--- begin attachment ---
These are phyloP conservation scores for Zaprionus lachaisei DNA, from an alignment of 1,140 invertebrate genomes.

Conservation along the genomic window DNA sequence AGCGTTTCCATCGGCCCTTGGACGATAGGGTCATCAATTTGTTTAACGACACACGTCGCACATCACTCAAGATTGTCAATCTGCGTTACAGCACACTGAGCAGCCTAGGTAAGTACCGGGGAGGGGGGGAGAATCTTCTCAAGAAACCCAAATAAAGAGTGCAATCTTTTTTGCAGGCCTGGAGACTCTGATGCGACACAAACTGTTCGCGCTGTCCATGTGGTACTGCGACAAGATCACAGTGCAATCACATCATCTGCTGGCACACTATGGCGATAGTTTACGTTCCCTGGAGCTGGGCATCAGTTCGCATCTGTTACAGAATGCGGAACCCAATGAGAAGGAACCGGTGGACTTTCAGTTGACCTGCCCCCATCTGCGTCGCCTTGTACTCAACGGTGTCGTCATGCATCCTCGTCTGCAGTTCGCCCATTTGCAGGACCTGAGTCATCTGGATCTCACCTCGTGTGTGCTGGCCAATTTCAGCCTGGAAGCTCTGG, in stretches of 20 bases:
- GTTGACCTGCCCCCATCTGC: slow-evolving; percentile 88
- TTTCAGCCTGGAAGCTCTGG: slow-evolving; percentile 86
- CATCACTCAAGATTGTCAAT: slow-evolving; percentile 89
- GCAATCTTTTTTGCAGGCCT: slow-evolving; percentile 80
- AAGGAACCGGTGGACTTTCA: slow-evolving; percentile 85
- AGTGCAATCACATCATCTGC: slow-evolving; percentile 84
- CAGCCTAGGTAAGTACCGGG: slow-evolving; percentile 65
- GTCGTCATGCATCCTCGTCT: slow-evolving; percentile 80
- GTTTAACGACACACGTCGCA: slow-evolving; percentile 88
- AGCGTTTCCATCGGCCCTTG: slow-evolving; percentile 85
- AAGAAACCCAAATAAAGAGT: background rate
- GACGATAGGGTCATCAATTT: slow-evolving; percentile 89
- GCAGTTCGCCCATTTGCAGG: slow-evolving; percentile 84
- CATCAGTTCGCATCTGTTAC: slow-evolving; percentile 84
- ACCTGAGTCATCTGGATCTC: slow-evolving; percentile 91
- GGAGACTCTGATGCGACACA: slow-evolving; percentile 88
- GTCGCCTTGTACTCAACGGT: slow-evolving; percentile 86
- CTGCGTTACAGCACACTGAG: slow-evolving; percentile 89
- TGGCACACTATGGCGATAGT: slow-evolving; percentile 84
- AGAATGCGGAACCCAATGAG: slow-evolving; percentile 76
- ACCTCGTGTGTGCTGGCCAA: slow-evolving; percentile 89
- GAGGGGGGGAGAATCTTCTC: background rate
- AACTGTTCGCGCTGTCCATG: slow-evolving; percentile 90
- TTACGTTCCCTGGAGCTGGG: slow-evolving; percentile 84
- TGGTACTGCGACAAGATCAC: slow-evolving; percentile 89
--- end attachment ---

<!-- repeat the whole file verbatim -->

These are phyloP conservation scores for Zaprionus lachaisei DNA, from an alignment of 1,140 invertebrate genomes.

Conservation along the genomic window DNA sequence AGCGTTTCCATCGGCCCTTGGACGATAGGGTCATCAATTTGTTTAACGACACACGTCGCACATCACTCAAGATTGTCAATCTGCGTTACAGCACACTGAGCAGCCTAGGTAAGTACCGGGGAGGGGGGGAGAATCTTCTCAAGAAACCCAAATAAAGAGTGCAATCTTTTTTGCAGGCCTGGAGACTCTGATGCGACACAAACTGTTCGCGCTGTCCATGTGGTACTGCGACAAGATCACAGTGCAATCACATCATCTGCTGGCACACTATGGCGATAGTTTACGTTCCCTGGAGCTGGGCATCAGTTCGCATCTGTTACAGAATGCGGAACCCAATGAGAAGGAACCGGTGGACTTTCAGTTGACCTGCCCCCATCTGCGTCGCCTTGTACTCAACGGTGTCGTCATGCATCCTCGTCTGCAGTTCGCCCATTTGCAGGACCTGAGTCATCTGGATCTCACCTCGTGTGTGCTGGCCAATTTCAGCCTGGAAGCTCTGG, in stretches of 20 bases:
- GTTGACCTGCCCCCATCTGC: slow-evolving; percentile 88
- TTTCAGCCTGGAAGCTCTGG: slow-evolving; percentile 86
- CATCACTCAAGATTGTCAAT: slow-evolving; percentile 89
- GCAATCTTTTTTGCAGGCCT: slow-evolving; percentile 80
- AAGGAACCGGTGGACTTTCA: slow-evolving; percentile 85
- AGTGCAATCACATCATCTGC: slow-evolving; percentile 84
- CAGCCTAGGTAAGTACCGGG: slow-evolving; percentile 65
- GTCGTCATGCATCCTCGTCT: slow-evolving; percentile 80
- GTTTAACGACACACGTCGCA: slow-evolving; percentile 88
- AGCGTTTCCATCGGCCCTTG: slow-evolving; percentile 85
- AAGAAACCCAAATAAAGAGT: background rate
- GACGATAGGGTCATCAATTT: slow-evolving; percentile 89
- GCAGTTCGCCCATTTGCAGG: slow-evolving; percentile 84
- CATCAGTTCGCATCTGTTAC: slow-evolving; percentile 84
- ACCTGAGTCATCTGGATCTC: slow-evolving; percentile 91
- GGAGACTCTGATGCGACACA: slow-evolving; percentile 88
- GTCGCCTTGTACTCAACGGT: slow-evolving; percentile 86
- CTGCGTTACAGCACACTGAG: slow-evolving; percentile 89
- TGGCACACTATGGCGATAGT: slow-evolving; percentile 84
- AGAATGCGGAACCCAATGAG: slow-evolving; percentile 76
- ACCTCGTGTGTGCTGGCCAA: slow-evolving; percentile 89
- GAGGGGGGGAGAATCTTCTC: background rate
- AACTGTTCGCGCTGTCCATG: slow-evolving; percentile 90
- TTACGTTCCCTGGAGCTGGG: slow-evolving; percentile 84
- TGGTACTGCGACAAGATCAC: slow-evolving; percentile 89